Also do not forget that, in addition to the .5-.7 seconds gain in 0-60 time, you get faster charging and - the name says it... :D... - a whopping 90 miles of extra range... which I like to think of as only $900 per year of my planned minimum decade of usage for Midnight S≡R≡NITY, or only $100 per extra mile of range... ;)
 

SoFlaModel3

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#7
Also do not forget that, in addition to the .5-.7 seconds gain in 0-60 time, you get faster charging and - the name says it... :D... - a whopping 90 miles of extra range... which I like to think of as only $900 per year of my planned minimum decade of usage for Midnight S≡R≡NITY, or only $100 per extra mile of range... ;)
And not to be outdone by an extra 20,000 miles of warranty!
 
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#8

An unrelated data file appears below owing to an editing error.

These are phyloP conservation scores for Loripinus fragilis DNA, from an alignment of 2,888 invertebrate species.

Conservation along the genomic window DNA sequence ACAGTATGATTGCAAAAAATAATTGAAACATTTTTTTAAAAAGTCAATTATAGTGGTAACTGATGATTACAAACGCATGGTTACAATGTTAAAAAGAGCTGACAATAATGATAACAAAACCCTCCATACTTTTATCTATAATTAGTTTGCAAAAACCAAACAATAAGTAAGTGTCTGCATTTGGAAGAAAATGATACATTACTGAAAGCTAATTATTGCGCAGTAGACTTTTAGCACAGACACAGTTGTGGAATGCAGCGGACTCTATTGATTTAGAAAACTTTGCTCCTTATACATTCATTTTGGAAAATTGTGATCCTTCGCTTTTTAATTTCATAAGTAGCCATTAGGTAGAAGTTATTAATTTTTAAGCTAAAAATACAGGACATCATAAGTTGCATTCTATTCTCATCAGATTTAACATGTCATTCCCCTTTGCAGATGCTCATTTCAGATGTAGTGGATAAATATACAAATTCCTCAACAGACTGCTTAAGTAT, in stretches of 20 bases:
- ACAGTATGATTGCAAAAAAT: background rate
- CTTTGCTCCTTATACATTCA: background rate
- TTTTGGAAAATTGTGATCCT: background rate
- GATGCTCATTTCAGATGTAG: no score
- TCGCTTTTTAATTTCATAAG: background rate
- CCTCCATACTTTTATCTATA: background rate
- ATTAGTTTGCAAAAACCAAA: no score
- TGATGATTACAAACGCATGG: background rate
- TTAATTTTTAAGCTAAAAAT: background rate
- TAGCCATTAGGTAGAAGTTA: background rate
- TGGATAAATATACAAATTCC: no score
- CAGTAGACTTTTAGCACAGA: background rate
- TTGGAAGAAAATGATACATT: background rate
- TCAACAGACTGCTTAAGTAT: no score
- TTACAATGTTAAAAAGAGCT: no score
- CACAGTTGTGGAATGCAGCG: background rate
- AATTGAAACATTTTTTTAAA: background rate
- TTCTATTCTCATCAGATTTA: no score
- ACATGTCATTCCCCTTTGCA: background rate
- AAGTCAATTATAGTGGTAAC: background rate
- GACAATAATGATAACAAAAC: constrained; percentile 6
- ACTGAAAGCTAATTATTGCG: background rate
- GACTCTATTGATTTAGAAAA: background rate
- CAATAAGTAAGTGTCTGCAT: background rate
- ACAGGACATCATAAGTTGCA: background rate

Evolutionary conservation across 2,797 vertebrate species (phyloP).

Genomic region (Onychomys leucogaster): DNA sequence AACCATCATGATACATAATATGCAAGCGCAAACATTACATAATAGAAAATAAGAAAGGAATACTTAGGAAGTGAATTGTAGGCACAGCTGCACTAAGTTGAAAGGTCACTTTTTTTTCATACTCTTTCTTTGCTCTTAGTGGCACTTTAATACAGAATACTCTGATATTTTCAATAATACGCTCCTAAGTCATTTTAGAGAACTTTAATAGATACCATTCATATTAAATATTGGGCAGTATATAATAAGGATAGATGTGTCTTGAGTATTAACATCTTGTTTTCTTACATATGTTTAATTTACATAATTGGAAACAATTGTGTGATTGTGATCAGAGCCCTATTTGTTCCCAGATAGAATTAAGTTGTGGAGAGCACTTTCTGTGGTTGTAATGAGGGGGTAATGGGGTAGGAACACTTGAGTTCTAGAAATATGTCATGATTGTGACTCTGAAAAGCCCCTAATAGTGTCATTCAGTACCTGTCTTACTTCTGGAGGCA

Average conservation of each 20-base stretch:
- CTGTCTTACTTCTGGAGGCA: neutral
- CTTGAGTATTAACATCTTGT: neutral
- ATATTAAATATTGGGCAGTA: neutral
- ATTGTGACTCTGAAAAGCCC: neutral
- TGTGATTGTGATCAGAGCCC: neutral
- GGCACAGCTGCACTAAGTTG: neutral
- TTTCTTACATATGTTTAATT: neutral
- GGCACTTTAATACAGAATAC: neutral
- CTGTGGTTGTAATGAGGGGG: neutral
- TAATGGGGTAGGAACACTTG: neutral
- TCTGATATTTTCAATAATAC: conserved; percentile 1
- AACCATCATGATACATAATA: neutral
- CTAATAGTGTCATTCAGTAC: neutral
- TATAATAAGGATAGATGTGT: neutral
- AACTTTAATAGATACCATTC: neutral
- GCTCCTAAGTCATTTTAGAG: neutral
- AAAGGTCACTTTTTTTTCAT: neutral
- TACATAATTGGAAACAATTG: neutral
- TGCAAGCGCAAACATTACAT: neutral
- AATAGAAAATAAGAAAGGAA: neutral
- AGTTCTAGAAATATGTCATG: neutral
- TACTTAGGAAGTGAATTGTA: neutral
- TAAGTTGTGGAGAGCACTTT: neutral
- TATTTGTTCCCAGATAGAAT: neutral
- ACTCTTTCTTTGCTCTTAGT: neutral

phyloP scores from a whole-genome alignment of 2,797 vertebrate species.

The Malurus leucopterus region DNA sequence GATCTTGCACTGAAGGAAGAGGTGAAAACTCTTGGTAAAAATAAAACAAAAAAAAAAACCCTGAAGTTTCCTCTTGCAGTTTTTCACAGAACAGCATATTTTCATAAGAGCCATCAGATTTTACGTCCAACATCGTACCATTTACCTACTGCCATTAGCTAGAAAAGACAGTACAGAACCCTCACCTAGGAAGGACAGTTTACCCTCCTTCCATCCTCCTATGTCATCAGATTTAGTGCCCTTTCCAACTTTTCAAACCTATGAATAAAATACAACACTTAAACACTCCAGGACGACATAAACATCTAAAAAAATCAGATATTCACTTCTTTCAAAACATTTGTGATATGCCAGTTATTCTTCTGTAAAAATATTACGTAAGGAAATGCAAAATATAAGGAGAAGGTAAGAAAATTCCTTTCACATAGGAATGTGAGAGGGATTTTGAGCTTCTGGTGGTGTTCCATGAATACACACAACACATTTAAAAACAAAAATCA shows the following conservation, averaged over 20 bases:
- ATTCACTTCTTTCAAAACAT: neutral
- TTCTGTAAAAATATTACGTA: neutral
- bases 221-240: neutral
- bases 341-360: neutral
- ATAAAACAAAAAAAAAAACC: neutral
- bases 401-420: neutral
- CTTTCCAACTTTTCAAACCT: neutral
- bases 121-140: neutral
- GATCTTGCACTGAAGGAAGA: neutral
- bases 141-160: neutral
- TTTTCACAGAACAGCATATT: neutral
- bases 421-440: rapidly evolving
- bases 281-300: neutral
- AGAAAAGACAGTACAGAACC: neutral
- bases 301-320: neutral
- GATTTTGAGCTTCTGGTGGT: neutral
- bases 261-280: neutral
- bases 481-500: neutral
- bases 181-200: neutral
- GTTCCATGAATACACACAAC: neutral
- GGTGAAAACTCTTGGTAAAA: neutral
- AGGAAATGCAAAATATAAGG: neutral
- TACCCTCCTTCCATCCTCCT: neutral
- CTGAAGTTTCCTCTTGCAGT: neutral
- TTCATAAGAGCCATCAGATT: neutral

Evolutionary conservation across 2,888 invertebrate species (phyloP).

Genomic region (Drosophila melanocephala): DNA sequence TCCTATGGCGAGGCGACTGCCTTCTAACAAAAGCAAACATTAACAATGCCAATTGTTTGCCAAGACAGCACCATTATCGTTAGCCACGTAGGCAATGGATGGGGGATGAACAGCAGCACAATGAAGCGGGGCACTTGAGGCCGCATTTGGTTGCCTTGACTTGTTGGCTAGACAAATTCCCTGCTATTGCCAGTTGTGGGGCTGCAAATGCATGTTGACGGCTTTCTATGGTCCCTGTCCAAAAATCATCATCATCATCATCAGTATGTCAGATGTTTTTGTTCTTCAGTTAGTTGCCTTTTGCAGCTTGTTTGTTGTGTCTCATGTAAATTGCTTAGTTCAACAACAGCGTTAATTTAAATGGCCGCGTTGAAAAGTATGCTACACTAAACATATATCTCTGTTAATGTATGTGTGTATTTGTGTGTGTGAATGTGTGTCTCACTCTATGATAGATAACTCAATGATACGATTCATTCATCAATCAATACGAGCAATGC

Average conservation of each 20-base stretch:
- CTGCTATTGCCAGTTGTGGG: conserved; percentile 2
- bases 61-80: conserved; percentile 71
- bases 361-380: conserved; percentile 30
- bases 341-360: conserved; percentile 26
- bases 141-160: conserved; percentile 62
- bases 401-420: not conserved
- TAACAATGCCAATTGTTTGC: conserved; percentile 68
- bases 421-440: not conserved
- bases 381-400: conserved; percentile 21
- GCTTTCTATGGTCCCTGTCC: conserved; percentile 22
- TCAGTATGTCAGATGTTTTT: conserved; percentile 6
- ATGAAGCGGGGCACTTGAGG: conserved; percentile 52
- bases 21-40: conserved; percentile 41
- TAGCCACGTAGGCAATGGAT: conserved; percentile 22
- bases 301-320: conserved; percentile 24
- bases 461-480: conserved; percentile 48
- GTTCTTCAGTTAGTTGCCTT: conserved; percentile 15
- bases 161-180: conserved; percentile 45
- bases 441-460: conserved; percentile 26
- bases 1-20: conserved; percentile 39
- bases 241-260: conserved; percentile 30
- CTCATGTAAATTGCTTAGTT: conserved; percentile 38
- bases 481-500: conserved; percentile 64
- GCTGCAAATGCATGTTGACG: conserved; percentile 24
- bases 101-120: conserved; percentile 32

Even though SR will be lighter, battery output power will not be as great as with bigger battery.
Do not call SR SHORT RANGE. It's STANDARD RANGE.
 
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MichelT3

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#9
Tesla reports 5.1 seconds 0-60 on Long Range and 5.6 seconds 0-60 on Standard. Interesting to note that Motortrend got 4.8 or 4.9 on their test car (long range).
You will hardly ever notice these differences in real life IMHO. Model 3 is very fast in every way. There are few normal mass produced street cars as fast. I recently drove a Model S 90 (no D, no P). Even that kicks ass!
 

SoFlaModel3

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#10